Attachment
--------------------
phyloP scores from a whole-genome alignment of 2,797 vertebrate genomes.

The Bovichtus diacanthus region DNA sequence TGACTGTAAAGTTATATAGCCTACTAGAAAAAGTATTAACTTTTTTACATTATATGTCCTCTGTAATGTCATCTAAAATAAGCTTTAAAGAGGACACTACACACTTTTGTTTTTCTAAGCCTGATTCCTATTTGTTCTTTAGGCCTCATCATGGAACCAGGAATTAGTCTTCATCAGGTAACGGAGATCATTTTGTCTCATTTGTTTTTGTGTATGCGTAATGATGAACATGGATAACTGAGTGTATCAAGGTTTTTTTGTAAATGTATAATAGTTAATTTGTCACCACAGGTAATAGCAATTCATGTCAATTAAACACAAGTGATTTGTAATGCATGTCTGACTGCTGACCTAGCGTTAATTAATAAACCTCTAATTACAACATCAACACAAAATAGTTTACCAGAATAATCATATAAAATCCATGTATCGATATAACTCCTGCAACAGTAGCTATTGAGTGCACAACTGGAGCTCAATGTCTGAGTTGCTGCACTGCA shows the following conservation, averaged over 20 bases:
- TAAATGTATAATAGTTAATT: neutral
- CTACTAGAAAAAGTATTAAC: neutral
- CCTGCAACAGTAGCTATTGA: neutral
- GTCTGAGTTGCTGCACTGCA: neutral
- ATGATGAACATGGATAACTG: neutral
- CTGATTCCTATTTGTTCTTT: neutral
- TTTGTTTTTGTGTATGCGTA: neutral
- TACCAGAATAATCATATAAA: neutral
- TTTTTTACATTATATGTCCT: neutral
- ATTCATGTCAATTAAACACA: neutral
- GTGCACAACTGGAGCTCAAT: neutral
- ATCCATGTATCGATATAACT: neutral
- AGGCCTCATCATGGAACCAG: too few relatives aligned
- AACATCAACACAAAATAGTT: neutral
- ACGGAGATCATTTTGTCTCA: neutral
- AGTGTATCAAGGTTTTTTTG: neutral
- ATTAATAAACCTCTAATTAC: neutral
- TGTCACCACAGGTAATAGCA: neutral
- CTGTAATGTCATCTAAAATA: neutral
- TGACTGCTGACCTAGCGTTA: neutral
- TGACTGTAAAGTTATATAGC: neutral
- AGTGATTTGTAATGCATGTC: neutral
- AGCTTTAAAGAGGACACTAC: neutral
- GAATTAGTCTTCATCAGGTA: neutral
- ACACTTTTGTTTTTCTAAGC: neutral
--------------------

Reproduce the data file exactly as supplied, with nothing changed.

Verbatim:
phyloP scores from a whole-genome alignment of 2,797 vertebrate genomes.

The Bovichtus diacanthus region DNA sequence TGACTGTAAAGTTATATAGCCTACTAGAAAAAGTATTAACTTTTTTACATTATATGTCCTCTGTAATGTCATCTAAAATAAGCTTTAAAGAGGACACTACACACTTTTGTTTTTCTAAGCCTGATTCCTATTTGTTCTTTAGGCCTCATCATGGAACCAGGAATTAGTCTTCATCAGGTAACGGAGATCATTTTGTCTCATTTGTTTTTGTGTATGCGTAATGATGAACATGGATAACTGAGTGTATCAAGGTTTTTTTGTAAATGTATAATAGTTAATTTGTCACCACAGGTAATAGCAATTCATGTCAATTAAACACAAGTGATTTGTAATGCATGTCTGACTGCTGACCTAGCGTTAATTAATAAACCTCTAATTACAACATCAACACAAAATAGTTTACCAGAATAATCATATAAAATCCATGTATCGATATAACTCCTGCAACAGTAGCTATTGAGTGCACAACTGGAGCTCAATGTCTGAGTTGCTGCACTGCA shows the following conservation, averaged over 20 bases:
- TAAATGTATAATAGTTAATT: neutral
- CTACTAGAAAAAGTATTAAC: neutral
- CCTGCAACAGTAGCTATTGA: neutral
- GTCTGAGTTGCTGCACTGCA: neutral
- ATGATGAACATGGATAACTG: neutral
- CTGATTCCTATTTGTTCTTT: neutral
- TTTGTTTTTGTGTATGCGTA: neutral
- TACCAGAATAATCATATAAA: neutral
- TTTTTTACATTATATGTCCT: neutral
- ATTCATGTCAATTAAACACA: neutral
- GTGCACAACTGGAGCTCAAT: neutral
- ATCCATGTATCGATATAACT: neutral
- AGGCCTCATCATGGAACCAG: too few relatives aligned
- AACATCAACACAAAATAGTT: neutral
- ACGGAGATCATTTTGTCTCA: neutral
- AGTGTATCAAGGTTTTTTTG: neutral
- ATTAATAAACCTCTAATTAC: neutral
- TGTCACCACAGGTAATAGCA: neutral
- CTGTAATGTCATCTAAAATA: neutral
- TGACTGCTGACCTAGCGTTA: neutral
- TGACTGTAAAGTTATATAGC: neutral
- AGTGATTTGTAATGCATGTC: neutral
- AGCTTTAAAGAGGACACTAC: neutral
- GAATTAGTCTTCATCAGGTA: neutral
- ACACTTTTGTTTTTCTAAGC: neutral